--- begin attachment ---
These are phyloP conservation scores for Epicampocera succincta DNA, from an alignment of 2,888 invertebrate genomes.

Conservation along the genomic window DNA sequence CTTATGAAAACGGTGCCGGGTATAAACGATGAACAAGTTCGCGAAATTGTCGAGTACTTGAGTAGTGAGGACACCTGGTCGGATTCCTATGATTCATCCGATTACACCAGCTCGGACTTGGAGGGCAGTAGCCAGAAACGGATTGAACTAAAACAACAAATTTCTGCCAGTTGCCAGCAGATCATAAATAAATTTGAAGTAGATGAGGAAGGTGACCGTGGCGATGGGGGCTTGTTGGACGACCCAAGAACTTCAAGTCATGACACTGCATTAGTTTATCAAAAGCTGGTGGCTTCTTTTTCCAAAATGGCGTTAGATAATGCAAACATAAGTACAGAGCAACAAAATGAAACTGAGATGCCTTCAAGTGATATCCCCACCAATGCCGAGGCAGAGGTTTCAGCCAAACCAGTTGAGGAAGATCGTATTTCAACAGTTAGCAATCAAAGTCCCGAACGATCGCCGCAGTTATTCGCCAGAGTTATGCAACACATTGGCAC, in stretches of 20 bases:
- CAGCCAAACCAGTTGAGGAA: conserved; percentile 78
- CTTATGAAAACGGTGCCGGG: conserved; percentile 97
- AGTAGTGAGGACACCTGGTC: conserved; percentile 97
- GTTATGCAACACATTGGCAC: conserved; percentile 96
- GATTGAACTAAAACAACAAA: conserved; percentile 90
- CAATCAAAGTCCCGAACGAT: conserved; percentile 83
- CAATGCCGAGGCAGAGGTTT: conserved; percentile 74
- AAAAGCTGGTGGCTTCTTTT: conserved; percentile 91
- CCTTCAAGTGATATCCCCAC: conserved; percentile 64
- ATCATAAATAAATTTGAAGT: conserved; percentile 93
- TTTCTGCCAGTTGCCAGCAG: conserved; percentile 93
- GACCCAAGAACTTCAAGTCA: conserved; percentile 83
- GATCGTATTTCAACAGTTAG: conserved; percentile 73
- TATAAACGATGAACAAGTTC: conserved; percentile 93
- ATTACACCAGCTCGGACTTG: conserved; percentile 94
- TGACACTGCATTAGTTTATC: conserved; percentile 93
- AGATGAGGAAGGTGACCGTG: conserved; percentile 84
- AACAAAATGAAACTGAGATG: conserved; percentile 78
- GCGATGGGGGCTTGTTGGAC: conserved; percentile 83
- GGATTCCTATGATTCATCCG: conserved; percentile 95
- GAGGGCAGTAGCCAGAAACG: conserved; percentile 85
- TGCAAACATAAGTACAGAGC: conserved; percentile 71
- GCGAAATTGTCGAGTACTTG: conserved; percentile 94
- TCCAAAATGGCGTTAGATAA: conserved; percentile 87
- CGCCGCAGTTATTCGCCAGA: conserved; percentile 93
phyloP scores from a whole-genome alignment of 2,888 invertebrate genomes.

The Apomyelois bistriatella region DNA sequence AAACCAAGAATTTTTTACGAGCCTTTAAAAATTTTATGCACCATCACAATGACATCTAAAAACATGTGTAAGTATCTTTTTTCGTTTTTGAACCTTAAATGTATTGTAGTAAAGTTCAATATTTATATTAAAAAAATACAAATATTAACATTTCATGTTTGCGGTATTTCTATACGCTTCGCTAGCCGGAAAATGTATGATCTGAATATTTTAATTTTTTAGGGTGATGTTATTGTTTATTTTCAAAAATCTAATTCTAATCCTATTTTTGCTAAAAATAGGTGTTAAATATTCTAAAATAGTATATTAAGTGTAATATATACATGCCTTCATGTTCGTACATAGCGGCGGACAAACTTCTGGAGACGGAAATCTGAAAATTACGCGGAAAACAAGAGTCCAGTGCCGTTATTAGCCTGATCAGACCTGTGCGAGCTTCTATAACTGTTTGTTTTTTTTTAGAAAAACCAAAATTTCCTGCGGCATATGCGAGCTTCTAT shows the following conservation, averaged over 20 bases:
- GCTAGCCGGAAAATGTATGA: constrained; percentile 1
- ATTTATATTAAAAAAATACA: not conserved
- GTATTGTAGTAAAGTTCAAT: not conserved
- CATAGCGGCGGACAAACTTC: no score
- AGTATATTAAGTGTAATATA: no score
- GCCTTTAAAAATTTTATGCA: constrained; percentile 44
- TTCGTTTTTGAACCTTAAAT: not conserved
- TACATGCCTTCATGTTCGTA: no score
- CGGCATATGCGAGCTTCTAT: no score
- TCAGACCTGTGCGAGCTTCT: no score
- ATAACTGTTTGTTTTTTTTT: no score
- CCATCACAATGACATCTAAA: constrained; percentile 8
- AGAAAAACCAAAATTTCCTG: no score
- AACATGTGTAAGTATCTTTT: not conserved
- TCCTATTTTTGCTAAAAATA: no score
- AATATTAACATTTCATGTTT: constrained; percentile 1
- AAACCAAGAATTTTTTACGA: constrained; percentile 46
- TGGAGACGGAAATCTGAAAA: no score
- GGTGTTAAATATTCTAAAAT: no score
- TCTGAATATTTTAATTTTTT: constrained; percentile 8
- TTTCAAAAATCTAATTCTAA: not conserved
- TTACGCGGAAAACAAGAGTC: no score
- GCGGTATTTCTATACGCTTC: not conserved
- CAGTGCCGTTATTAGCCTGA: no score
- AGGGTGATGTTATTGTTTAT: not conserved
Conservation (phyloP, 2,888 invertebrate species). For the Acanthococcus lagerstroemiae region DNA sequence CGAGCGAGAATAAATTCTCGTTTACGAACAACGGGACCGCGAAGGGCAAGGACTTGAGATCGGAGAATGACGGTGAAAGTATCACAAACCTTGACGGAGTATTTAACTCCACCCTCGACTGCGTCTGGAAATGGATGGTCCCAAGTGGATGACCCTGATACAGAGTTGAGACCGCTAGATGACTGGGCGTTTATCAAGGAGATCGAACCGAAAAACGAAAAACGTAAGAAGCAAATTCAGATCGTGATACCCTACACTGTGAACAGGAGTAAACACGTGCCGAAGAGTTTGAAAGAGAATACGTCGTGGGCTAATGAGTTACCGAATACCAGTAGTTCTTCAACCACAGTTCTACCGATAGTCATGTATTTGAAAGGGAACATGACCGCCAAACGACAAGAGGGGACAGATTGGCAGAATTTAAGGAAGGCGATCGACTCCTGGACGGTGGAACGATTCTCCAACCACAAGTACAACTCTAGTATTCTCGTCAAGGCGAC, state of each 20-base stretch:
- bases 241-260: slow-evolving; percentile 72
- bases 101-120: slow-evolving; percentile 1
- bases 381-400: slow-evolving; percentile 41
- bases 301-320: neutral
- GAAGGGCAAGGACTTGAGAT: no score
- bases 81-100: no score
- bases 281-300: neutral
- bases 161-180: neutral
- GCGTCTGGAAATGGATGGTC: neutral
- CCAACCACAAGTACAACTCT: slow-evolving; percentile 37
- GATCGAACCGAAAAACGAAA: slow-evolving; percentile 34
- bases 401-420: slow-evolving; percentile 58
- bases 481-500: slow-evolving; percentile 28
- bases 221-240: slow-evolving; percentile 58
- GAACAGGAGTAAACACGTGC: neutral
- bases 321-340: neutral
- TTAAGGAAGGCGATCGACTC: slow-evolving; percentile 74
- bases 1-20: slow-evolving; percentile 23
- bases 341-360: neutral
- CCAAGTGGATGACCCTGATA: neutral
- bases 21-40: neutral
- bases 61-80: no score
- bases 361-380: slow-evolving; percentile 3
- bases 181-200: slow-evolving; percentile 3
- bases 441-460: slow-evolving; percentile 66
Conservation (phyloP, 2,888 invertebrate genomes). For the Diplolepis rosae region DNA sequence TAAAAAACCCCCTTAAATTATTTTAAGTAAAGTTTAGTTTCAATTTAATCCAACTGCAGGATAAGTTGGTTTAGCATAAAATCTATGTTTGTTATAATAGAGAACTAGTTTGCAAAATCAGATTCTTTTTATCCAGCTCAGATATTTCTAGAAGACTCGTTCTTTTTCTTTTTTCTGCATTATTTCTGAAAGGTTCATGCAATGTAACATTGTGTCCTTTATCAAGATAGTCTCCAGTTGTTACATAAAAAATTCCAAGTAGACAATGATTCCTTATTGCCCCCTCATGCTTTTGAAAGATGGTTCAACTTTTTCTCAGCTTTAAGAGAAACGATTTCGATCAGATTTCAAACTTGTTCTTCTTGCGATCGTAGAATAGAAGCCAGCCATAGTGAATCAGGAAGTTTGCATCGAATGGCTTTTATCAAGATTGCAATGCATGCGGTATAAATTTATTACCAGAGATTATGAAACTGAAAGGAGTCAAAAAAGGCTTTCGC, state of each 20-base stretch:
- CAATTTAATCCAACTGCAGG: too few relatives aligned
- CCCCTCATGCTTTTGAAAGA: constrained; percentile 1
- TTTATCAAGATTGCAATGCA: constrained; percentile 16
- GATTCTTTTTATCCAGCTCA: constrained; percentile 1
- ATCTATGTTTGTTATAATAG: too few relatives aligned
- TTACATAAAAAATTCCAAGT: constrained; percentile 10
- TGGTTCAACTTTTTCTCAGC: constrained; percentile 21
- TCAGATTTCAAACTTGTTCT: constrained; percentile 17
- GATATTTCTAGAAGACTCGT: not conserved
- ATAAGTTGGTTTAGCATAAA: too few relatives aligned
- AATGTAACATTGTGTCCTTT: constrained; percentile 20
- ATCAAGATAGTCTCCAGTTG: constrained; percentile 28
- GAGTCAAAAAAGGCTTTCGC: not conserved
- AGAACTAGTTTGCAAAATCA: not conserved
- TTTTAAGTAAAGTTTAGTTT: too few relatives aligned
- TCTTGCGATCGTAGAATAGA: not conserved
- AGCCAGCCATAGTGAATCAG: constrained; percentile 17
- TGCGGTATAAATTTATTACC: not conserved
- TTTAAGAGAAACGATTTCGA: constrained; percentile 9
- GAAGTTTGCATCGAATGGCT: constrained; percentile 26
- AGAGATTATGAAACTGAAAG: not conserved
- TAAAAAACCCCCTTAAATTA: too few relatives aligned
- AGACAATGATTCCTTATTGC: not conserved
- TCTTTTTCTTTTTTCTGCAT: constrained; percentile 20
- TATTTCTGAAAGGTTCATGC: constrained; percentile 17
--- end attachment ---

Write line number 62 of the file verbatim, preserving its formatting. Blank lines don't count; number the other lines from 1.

- bases 281-300: neutral